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Tarvin Community Centre
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By Fiona Miles - 26th January 2017 6:00am
Elderly or Elders?
Ed:"This is a thought provoking article from Fiona Miles who's blog can be found at RedHotandgreenblog.wordpress.com, and the unedited article can be downloaded here
Why do we in the UK ignore those who came before us? asks Fiona Miles
The Little Boy and the Old Man
The little boy "Sometimes I drop my spoon."The old man, "I do that too."
The little boy whispered, "I wet my pants!" I do that too," laughed the old man.
The little boy, "I often cry." The old man nodded, "So do I."
"But worst of all," said the boy, "it seems Grown-ups don't pay attention to me." And he felt the warmth of a wrinkled old hand, "I know what you mean," said the Old man." Shel Silverstein
When I read this, it made me think hard about how we in the UK treat the older people in our culture; especially those who no longer have the benefit of good health or mobility. I would actually include people of any age who are less mobile or have illnesses which prevent them from being as socially active as they might like to be. These people seem to be forgotten and ignored.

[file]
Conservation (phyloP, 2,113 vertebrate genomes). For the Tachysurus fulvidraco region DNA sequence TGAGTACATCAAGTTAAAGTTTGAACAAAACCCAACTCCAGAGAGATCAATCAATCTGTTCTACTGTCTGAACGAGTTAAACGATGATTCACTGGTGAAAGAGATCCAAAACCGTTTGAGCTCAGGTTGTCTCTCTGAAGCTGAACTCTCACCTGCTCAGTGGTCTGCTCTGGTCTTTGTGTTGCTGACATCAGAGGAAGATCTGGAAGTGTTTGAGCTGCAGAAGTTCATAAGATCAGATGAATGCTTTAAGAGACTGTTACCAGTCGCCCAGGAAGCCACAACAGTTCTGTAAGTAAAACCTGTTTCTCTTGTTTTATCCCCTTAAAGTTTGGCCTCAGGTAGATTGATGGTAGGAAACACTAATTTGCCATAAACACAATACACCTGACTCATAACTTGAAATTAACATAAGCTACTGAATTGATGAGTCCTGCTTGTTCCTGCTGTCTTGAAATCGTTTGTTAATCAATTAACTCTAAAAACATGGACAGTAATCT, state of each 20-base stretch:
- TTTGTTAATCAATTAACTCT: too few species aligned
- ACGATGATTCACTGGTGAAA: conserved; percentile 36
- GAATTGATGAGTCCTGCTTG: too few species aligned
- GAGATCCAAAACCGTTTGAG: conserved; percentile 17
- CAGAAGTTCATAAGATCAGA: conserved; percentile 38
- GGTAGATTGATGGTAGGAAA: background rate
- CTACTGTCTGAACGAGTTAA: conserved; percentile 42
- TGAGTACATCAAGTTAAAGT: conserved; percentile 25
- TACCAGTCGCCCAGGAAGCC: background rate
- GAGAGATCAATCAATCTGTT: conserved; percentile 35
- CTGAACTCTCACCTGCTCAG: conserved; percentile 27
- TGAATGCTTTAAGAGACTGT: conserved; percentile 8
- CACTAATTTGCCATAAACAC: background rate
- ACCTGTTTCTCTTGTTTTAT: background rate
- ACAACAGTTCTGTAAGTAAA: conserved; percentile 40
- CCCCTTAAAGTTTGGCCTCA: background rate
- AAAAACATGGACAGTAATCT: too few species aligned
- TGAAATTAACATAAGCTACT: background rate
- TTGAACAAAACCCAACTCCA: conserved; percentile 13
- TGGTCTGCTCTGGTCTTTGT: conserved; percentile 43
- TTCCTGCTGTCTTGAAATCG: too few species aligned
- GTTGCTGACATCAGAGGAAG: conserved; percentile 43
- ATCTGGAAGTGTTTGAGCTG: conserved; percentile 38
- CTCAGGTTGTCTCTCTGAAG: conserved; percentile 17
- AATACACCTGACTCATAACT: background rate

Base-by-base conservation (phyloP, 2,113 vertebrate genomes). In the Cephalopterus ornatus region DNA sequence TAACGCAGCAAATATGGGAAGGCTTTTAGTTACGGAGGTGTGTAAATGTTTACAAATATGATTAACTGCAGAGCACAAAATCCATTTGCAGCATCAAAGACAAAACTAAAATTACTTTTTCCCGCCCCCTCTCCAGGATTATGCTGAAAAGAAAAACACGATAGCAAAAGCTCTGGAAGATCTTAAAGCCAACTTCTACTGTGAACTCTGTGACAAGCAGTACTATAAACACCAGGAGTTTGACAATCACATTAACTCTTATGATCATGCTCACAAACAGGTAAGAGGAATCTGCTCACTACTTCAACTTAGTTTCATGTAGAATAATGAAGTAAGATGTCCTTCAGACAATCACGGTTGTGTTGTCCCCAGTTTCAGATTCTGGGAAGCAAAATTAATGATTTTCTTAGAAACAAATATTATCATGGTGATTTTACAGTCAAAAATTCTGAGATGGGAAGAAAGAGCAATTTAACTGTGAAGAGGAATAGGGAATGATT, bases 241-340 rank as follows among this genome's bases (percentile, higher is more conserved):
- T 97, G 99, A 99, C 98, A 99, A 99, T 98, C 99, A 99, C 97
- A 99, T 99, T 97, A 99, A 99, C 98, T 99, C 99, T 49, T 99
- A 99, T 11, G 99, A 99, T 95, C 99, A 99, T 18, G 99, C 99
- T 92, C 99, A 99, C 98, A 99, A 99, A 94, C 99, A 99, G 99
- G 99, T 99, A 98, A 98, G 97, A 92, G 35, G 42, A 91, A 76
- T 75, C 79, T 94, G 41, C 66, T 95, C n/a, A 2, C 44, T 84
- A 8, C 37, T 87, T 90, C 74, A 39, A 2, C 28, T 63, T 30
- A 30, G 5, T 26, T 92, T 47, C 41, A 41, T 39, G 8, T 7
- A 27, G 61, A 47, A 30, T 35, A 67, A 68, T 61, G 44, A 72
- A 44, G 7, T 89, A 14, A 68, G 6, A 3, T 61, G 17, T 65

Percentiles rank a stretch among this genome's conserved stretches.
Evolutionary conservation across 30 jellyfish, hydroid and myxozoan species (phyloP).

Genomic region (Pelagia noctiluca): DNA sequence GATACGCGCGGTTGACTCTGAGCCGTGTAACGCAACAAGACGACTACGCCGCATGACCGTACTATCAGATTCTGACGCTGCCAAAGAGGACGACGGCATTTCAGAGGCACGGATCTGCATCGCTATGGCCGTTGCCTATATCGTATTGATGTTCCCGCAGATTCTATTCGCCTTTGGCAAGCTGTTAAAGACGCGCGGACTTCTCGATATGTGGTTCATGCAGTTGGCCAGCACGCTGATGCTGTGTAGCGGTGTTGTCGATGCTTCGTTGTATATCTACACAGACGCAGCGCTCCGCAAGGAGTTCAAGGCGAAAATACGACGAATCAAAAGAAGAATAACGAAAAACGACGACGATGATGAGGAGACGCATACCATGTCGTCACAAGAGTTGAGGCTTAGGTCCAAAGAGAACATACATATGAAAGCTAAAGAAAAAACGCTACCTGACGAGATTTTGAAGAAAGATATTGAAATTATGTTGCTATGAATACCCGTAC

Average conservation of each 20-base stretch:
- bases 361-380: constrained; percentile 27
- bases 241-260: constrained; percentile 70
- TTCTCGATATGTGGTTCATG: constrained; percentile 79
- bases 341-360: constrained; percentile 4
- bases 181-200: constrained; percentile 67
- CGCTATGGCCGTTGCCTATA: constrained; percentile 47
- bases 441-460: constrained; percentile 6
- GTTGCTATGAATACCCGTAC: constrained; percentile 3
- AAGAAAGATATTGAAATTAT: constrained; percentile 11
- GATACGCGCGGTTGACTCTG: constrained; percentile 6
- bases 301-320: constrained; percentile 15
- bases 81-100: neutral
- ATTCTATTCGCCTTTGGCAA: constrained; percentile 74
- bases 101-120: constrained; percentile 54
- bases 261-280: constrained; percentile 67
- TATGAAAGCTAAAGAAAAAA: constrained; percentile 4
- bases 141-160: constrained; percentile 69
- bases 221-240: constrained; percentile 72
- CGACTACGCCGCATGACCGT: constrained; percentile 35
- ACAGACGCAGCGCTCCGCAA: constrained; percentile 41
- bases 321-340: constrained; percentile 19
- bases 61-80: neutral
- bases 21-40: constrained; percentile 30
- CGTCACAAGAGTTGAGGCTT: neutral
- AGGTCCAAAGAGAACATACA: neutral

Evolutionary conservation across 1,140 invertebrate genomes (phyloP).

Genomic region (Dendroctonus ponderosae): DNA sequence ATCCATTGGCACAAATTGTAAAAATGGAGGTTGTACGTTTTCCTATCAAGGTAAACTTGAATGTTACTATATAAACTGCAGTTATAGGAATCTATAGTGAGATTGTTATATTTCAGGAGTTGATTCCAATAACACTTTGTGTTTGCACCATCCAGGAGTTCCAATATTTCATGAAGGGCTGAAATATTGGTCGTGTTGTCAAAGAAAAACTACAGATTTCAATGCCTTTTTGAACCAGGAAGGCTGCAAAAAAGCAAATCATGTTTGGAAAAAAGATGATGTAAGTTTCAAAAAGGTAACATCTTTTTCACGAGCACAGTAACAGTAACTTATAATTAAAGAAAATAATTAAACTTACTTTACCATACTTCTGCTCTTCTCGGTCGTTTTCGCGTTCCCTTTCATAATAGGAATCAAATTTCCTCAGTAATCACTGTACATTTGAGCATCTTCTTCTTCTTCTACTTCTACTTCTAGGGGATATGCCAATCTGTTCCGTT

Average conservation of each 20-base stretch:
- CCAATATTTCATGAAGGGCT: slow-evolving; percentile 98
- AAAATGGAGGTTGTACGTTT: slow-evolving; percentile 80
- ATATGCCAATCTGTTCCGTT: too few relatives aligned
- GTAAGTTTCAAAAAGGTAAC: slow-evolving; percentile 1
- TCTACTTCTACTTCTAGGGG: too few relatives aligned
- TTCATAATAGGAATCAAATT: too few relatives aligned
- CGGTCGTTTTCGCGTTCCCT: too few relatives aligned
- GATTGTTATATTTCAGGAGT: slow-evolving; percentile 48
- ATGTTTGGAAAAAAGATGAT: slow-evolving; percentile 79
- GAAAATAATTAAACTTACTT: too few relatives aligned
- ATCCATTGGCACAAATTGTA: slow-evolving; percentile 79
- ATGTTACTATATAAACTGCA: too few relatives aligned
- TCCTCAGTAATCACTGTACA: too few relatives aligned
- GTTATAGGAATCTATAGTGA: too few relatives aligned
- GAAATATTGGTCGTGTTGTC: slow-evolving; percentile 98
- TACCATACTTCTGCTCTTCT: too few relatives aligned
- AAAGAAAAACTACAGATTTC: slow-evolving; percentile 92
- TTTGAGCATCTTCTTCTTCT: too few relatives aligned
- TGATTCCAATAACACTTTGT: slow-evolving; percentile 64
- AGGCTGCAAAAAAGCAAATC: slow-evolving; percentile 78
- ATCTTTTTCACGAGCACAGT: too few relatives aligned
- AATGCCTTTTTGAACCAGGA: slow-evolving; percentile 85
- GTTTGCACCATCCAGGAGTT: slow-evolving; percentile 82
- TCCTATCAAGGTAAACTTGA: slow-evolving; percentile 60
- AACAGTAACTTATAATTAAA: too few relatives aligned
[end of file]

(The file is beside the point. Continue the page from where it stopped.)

Some just want to be left alone, but let us not assume that.
Fi recalls " walking into the sun lounge at a nursing home where my uncle worked, and seeing a line of pink and blue armchairs with several people sitting, having a nap, reading, or watching TV. They were anonymous to me at first."
"However, my uncle began to tell me about some of those he had got to know or whose families had shared their stories, some of which were incredible. Stories of heroism, charity, kindness, talent, adventure. Once I had a name and a back — story for a few, it illuminated each and every person in the room!"
"In many cultures, older people are revered and respected. With age, wisdom is automatically assumed. These cultures often use the term "Elders". I like that idea. Some village elders of Tarvin meet at the Methodist Church on Saturday for the coffee morning, but others may well be lonely and in need of company."
So, I urge you, dear readers to do three things, starting today:-
- One: If you have a neighbour or relative whom you know doesn't get out much, whatever their age; bake a cake, or buy some biscuits and take them round, or invite them over for a cuppa and a chat. Give them your number so if they ever need a hand, they can call you.
- Two: Get down to the Methodist Church on a Saturday morning and have a coffee and cake. Get to know our village elders, you may learn a thing or two.
- Three: Treat your "Elders" as "Wisers" and maybe you will be too."